The number of airstrikes of the US-led coalition on terrorists in Syria and Iraq has been significantly reduced in December.
In December, the US-led coalition has significantly reduced the number of its airstrikes on terrorists in Syria and Iraq, the Izvestiya newspaper reported, citing official reports from the headquarters of Operation Inherent Resolve (OIR). The newspaper noted that the effectiveness of the air raids of the coalition is highly questionable, since tractors or even rubbish trucks often become targets for these airstrikes. The coalition’s air power also did virtually nothing to prevent the escape of militants from Mosul to Raqqa.
According to the official reports from the headquarters of Operation Inherent Resolve (OIR), the coalition’s air power has carried out 148 airstrikes on targets in Syria and Iraq in the first ten days of December, while for the same period of the last month, the number of the airstrikes was 220. In this way, despite the ongoing fighting near Mosul and activation of militants in Raqqa, the number of missile and bomb attacks has decreased by about a third. At the beginning of this month, the number of airstrikes on targets in Iraq and Syria did not exceed a dozen per day, and, for example, on December 2, there were only four airstrikes.
It is remarkable that the US-led coalition considers actions of a single aircraft, as well as a massive air raid as an airstrike. According to the reports, massive air raids are now a rarity. The coalition’s air power carries out them only when forces, allied to the US begin some large-scale operation.
Airstrikes against the Islamic State (IS) terrorist group in Syria are mainly carried out in order to support Kurdish units, advancing to Raqqa. So, over the past weekend, ten airstrikes were carried out in the area of the Syrian town of Ayn Issa, located north of the capital of the self-proclaimed caliphate.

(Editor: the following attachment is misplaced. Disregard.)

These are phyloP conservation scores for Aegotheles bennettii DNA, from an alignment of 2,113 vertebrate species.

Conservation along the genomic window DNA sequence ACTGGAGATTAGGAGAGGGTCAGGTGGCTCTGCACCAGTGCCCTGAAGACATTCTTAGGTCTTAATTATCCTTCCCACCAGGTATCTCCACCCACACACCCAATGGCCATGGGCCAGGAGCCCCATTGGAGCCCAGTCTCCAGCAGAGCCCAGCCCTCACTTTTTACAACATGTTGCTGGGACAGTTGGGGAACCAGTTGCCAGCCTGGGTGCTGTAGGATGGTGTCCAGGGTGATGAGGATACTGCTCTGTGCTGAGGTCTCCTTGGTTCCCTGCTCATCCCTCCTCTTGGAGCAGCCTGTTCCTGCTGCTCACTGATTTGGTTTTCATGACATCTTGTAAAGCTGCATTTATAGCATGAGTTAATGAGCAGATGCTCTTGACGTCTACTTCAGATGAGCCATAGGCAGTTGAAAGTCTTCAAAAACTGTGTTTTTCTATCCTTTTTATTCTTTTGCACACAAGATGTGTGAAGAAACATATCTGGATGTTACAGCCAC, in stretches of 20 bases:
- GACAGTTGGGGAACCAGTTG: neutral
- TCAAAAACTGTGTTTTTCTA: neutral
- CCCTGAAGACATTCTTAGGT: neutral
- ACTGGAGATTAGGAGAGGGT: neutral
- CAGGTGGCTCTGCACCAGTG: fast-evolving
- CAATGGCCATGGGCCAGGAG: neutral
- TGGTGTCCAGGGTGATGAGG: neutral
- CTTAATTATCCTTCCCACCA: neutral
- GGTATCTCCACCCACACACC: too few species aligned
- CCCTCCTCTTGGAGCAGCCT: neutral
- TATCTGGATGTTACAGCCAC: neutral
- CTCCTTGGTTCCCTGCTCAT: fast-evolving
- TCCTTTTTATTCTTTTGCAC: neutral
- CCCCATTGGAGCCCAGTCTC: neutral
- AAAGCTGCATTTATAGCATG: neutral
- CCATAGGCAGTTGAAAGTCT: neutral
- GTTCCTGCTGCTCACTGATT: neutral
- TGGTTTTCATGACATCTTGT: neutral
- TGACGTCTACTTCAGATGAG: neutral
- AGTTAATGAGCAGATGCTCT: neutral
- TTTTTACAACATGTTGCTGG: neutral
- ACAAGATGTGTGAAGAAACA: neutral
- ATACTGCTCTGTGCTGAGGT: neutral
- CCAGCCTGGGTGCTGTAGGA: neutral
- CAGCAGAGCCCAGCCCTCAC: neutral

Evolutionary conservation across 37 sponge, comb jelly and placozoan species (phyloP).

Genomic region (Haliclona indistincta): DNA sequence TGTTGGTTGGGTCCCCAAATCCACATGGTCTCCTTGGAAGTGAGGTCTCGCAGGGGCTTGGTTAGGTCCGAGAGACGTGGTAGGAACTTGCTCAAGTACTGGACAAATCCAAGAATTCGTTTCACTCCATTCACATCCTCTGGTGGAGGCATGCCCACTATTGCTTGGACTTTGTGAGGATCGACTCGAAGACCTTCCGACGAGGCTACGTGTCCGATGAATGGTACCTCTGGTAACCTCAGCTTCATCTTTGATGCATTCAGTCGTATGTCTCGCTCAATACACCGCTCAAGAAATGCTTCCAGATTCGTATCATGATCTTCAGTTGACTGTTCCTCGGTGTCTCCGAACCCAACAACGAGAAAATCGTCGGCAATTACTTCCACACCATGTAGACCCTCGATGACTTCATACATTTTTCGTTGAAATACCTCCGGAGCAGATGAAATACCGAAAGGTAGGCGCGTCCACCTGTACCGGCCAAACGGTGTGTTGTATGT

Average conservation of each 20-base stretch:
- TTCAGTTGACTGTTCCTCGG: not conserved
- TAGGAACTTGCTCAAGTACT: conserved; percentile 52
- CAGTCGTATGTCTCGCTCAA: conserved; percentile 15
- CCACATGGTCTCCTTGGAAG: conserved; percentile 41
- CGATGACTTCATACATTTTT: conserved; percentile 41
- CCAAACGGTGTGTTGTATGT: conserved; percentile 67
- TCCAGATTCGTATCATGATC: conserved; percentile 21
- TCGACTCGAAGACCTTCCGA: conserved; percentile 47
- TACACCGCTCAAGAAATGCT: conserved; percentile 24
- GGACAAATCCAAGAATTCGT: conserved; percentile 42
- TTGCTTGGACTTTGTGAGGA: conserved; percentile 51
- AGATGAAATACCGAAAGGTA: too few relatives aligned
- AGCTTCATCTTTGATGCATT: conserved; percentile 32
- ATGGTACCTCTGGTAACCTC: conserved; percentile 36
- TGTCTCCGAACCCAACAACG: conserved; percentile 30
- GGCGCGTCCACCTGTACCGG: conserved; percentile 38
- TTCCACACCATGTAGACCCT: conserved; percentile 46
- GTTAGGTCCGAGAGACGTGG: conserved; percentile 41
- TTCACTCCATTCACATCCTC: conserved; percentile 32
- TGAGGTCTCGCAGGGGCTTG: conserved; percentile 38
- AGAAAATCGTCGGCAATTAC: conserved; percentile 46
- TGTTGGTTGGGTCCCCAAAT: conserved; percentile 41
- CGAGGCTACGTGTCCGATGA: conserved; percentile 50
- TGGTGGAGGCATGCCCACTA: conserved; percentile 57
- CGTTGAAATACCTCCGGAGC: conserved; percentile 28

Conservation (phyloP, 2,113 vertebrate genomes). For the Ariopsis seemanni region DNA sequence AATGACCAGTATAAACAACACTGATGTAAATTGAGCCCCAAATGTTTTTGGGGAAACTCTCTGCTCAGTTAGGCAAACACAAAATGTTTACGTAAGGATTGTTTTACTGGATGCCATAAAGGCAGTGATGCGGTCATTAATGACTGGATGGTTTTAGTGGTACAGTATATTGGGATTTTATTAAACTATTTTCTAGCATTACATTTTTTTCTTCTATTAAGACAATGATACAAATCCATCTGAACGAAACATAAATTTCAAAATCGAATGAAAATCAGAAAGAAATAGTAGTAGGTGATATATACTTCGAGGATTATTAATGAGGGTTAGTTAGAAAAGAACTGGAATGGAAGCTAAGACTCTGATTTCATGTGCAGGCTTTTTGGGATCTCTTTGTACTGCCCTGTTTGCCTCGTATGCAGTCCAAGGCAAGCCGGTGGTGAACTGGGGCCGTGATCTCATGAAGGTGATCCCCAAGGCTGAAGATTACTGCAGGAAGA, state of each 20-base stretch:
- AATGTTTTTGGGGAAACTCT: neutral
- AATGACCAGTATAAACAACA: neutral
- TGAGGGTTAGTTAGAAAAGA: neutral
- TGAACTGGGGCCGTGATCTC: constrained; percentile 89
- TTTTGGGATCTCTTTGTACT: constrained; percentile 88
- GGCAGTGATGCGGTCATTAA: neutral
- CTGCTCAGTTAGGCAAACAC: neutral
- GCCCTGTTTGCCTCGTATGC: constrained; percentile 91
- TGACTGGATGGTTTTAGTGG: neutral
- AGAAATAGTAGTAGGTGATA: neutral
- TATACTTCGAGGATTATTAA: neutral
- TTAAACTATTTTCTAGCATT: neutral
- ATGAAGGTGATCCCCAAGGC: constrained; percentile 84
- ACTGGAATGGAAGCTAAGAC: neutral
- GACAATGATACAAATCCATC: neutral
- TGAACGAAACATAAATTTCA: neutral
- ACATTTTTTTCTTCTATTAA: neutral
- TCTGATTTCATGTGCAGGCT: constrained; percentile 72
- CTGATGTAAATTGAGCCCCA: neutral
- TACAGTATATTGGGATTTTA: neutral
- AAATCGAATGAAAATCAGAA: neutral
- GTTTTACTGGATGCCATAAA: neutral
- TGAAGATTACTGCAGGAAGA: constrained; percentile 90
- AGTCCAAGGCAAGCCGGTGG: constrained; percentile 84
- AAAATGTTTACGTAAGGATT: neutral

As for the rest, single vehicles or construction equipment (trucks, tractors, front loaders, bulldozers and even rubbish trucks) are very often indicated as targets for the airstrikes. Usually, it is reported only that a ‘tactical unit’ was attacked and results of the airstrike are unknown. Moreover, the coalition’s air power hunts mainly facilities of the oil infrastructure and fuel tankers in Syria.
However, the coalition operates differently in Iraq. There, its aircraft carry out airstrikes mainly to support the government forces, operating near Mosul and its surrounding areas. Bunkers, tunnels and field fortifications of terrorists are often included in lists of damaged targets. At the same time, there are no reports that coalition’s aircraft targeted convoys, moving in the direction of Raqqa, although they are a relatively easy target in conditions of the gaunt landscape.
According to experts, the experience of fighting in Syria and Iraq has shown that the air power is not effective without combination of airstrikes with operations of the ground forces. As independent military expert Anton Lavrov told Izvestiya, the reducing of the number of sorties in early December could be connected with sandstorms, which did not let to use aircraft for combat purposes. However, he also noted that it could be just a handy excuse because there was not any impact on militants, retreating out of Mosul.
“There was not intensification of airstrikes, and they reached Raqqa practically without problems,” Lavrov said.
Coalition’s aircraft often fly to patrol a predetermined area, the so-called kill box. And not every sortie is effective, as in Syria (unlike Iraq) they do not have the well-organized intelligence and air controllers.
According to experts, the Russian Aerospace Forces make about 40-60 sorties per day, so, at least twice more than the US-led coalition.
“At the peak of activity there could be up to 100 sorties of the Russian air power per day, but now there are less attack aircraft there,” Lavrov explained.